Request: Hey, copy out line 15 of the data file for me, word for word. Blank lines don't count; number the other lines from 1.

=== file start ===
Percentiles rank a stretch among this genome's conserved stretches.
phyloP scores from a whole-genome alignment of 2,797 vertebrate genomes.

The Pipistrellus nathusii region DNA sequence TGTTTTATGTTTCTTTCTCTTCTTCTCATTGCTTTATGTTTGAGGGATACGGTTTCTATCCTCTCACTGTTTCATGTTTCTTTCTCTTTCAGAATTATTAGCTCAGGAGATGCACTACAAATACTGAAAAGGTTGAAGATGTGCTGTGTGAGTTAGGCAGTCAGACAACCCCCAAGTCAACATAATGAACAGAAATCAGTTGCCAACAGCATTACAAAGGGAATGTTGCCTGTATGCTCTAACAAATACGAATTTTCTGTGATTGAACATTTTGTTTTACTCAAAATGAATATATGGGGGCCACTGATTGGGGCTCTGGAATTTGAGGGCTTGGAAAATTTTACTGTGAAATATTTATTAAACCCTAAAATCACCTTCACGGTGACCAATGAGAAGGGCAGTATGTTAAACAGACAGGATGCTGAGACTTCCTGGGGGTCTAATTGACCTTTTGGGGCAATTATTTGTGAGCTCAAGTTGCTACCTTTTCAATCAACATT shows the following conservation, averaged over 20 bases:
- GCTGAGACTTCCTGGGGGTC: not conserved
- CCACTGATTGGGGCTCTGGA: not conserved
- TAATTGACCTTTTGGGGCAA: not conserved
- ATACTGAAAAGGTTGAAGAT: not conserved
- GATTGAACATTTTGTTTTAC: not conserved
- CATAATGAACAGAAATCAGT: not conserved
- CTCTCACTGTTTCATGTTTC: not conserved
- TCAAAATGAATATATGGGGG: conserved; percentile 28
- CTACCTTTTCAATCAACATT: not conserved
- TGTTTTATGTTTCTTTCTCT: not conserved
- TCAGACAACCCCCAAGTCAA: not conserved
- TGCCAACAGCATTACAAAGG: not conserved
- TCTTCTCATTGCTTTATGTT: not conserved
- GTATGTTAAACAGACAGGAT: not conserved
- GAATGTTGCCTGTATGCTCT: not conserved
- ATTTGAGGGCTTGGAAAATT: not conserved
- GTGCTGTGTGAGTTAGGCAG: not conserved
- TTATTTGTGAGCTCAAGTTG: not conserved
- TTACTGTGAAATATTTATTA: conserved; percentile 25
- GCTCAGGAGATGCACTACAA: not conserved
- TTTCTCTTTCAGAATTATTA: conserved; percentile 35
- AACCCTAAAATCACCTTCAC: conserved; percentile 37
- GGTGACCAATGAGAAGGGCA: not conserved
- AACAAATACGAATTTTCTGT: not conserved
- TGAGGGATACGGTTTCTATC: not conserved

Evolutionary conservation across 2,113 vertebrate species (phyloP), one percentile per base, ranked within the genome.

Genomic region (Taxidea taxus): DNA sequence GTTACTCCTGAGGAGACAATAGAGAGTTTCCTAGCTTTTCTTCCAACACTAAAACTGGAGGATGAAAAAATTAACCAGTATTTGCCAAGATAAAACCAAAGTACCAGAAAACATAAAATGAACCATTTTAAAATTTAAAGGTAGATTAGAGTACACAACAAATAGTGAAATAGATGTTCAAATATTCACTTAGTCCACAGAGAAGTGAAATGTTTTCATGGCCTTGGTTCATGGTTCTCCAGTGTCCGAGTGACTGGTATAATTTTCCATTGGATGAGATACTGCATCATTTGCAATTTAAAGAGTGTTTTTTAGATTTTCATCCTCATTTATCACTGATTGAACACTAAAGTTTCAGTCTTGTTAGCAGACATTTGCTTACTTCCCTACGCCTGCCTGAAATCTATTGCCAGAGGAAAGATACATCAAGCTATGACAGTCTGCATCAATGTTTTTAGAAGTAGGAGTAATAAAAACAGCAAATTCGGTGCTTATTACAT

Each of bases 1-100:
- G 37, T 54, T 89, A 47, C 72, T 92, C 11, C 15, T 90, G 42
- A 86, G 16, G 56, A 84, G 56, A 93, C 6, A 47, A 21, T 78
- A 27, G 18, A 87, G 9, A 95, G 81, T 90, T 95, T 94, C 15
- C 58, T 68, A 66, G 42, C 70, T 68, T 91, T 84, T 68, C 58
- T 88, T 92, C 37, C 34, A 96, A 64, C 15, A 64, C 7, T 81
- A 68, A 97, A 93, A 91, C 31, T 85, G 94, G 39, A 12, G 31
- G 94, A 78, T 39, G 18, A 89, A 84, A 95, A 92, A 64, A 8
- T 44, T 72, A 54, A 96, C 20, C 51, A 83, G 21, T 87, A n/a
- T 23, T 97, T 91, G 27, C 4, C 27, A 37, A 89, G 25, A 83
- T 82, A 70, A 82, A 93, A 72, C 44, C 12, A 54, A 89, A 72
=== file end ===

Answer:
- TGCCAACAGCATTACAAAGG: not conserved